Shen’s portrait of the Pope that takes its cue from St Francis of Assisi.
Jiawei Shen, a Red Guard during the madness of the Chinese cultural revolution, remembers a Catholic worshipper in tears as his team vandalised her church. Now, four decades later, the Sydney-based artist is being feted in the Vatican after completing the first officially sanctioned portrait of Pope Francis.
“I thought about that woman [in the church] today,” Shen said after the presentation. “I don’t have any real religion, but I believe in the power of love and forgiveness.”
The artist, who now lives in Bundeena – the artists’ community on the fringe of the Royal National Park – said his painting drew inspiration from Saint Francis of Assisi, hence the doves, and a series of images taken of worshippers who had met the pontiff around the world.
Inspired by forgiveness: Bundeena artist Jiawei Shen, centre, with Pope Francis and Australian Senate president John Hogg.
Fairfax media art critic John Macdonald has described Shen as leading a double life as an artist. “On one hand he has become a successful, much sought-after portraitist. He has now painted Princess Mary of Denmark, former prime minister John Howard, and a host of other well-known figures,” he said.
The portrait of the Pope arose from a chance afternoon tea meeting last year between Hazelhurst Gallery chairman Byron Hurst and John McCarthy, the Australian ambassador to the Holy See. Mr Hurst said he observed a print of Shen’s award-winning portrait of Mary MacKillop on Mr McCarthy’s wall. The idea was born to commission a portrait by Shen of the newly elected Pope. The occasion to be celebrated was the 40th anniversary of the Australian diplomatic mission to the Vatican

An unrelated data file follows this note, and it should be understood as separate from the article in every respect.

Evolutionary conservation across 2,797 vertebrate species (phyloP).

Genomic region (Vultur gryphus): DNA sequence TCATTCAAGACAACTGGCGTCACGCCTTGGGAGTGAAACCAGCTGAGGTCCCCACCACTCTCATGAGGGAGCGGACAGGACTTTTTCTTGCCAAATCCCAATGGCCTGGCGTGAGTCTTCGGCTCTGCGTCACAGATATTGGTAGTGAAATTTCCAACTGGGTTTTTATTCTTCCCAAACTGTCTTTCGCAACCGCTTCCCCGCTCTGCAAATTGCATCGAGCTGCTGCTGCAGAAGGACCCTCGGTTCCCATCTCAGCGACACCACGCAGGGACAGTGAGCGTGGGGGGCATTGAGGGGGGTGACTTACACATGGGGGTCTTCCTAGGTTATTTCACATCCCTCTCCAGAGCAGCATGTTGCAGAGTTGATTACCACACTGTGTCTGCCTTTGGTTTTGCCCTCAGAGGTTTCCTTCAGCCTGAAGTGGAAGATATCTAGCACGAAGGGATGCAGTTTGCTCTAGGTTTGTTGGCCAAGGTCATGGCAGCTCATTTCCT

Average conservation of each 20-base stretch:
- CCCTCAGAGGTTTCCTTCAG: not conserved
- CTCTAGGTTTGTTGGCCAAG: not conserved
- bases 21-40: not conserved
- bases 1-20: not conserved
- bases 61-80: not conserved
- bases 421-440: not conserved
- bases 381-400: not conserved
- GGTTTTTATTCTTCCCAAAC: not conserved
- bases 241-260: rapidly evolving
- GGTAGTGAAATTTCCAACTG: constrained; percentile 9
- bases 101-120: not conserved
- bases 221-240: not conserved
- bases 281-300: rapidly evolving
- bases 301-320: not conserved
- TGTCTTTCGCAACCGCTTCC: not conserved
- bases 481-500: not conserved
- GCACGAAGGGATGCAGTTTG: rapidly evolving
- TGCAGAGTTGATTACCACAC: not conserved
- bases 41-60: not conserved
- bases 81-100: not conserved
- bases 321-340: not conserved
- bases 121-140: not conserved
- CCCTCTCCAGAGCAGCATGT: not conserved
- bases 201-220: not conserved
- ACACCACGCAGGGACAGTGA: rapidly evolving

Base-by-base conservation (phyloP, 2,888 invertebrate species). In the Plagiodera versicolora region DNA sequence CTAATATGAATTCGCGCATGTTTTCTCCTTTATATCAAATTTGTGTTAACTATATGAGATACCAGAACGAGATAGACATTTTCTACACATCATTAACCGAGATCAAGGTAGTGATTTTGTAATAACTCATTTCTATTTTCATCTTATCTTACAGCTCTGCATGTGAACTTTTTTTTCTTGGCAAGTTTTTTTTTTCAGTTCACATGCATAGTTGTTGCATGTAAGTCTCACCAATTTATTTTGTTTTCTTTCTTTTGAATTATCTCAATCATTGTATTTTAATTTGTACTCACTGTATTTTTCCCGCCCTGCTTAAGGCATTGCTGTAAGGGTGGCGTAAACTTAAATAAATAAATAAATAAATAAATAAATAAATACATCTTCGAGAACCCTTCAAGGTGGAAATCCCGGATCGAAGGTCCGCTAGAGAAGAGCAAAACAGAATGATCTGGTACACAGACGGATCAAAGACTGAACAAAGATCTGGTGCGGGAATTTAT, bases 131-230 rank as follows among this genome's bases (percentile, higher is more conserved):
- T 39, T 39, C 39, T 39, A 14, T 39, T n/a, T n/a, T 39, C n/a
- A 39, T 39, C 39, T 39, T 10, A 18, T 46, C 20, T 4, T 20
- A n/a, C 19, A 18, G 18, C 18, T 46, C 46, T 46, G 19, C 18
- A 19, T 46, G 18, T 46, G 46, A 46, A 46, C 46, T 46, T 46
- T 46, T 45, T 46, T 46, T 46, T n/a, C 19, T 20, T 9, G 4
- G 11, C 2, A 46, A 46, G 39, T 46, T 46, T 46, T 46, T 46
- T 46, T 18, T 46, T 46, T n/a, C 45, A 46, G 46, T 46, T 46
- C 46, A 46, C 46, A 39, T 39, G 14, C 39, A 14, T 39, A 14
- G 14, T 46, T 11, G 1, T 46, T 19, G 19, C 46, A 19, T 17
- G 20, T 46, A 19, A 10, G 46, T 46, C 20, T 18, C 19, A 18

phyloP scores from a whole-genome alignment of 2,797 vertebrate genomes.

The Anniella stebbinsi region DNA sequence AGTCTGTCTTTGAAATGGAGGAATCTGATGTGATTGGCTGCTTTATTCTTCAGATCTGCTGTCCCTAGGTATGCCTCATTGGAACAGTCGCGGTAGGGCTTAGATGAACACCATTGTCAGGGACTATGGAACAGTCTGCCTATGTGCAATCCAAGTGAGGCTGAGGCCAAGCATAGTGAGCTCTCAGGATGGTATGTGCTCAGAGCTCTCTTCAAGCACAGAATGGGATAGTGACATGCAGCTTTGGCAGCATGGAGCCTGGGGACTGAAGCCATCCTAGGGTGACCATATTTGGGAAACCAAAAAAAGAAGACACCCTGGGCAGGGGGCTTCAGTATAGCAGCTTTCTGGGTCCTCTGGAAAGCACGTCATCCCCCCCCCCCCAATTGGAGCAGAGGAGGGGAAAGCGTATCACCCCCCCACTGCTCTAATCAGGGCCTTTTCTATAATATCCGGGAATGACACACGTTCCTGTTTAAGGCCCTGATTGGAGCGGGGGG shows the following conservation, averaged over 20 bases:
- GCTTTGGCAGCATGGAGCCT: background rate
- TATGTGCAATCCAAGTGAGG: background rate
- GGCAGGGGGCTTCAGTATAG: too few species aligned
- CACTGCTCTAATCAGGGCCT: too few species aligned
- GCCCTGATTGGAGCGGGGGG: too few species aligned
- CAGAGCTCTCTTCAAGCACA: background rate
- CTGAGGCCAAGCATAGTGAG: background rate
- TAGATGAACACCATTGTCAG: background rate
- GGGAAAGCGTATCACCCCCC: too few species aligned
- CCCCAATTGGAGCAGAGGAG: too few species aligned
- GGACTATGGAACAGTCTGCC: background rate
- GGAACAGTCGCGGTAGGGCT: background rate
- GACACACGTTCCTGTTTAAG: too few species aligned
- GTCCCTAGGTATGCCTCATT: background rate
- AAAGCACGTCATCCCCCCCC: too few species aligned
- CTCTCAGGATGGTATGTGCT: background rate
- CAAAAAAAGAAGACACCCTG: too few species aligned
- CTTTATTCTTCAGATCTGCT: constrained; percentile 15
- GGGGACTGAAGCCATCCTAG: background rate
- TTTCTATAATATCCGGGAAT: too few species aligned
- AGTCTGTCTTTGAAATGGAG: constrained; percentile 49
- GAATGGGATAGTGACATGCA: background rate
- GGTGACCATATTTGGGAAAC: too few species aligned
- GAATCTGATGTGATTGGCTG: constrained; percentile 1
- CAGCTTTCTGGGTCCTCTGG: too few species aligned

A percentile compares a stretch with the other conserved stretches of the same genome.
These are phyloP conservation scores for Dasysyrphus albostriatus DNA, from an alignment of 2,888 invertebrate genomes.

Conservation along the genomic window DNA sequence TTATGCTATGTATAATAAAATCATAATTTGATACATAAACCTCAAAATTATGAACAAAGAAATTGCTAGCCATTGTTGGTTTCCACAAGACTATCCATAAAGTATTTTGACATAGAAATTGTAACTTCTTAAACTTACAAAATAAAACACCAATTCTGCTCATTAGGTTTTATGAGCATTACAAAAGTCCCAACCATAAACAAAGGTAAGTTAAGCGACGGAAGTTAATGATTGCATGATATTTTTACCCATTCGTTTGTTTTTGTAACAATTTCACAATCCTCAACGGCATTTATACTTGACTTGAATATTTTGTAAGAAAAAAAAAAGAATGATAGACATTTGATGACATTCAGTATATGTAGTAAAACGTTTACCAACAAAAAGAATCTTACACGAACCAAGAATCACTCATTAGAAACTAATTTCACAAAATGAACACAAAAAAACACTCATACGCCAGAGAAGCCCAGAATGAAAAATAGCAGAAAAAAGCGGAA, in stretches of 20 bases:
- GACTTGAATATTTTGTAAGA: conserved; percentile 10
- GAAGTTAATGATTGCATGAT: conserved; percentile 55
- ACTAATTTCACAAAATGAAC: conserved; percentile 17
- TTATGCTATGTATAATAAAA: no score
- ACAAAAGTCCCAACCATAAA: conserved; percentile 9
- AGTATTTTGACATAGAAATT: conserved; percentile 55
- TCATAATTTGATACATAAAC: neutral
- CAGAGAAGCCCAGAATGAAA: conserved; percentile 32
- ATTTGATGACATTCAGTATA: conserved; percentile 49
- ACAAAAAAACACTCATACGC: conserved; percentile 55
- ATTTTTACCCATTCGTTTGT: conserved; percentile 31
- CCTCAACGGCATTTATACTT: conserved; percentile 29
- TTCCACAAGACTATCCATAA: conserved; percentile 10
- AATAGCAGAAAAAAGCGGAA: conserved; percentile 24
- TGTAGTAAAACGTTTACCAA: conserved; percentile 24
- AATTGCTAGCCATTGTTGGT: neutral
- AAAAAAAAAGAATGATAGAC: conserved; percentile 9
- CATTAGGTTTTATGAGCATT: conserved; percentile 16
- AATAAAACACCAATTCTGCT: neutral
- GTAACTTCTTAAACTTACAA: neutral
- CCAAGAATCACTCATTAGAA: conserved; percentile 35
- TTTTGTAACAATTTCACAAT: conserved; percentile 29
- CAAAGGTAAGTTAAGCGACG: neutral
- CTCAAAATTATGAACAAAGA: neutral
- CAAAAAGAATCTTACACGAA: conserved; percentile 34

Pope Francis gave his permission for the portrait to be made on his flight back from World Youth Day.
The elevation of Cardinal George Pell in the Vatican power structure also played a part. Cardinal Pell is now a key member of a panel of eight cardinals, dubbed the “Group of Eight” or “G8”, tasked with assisting the Pope in the governance of the universal church. The council’s field of potential concern extends far beyond Vatican reform, and Pope Francis has said its deliberations will include the question of the eligibility of divorced and remarried Catholics to receive Communion.
Last week during a break in the G8 meeting, Cardinal Pell escorted the Pope to meet the artist and an Australian government delegation.
“The Pope greeted the delegation warmly and then was struck by the painting,” Mr Hurst said. “He did a slight double take, followed by a very close inspection only centimetres away, which was followed by warm papal approval. Asked for his blessing of the painting, the Pope agreed but asked all present – and Australians generally – to pray for him too.”
All this is a change of fortune for Shen, who came to Australia as a refugee before the Tiananmen Square protests. For three years, he made a living at Darling Harbour knocking out tourist portraits.
“The recognition is great, but I just love being able to paint,” he said.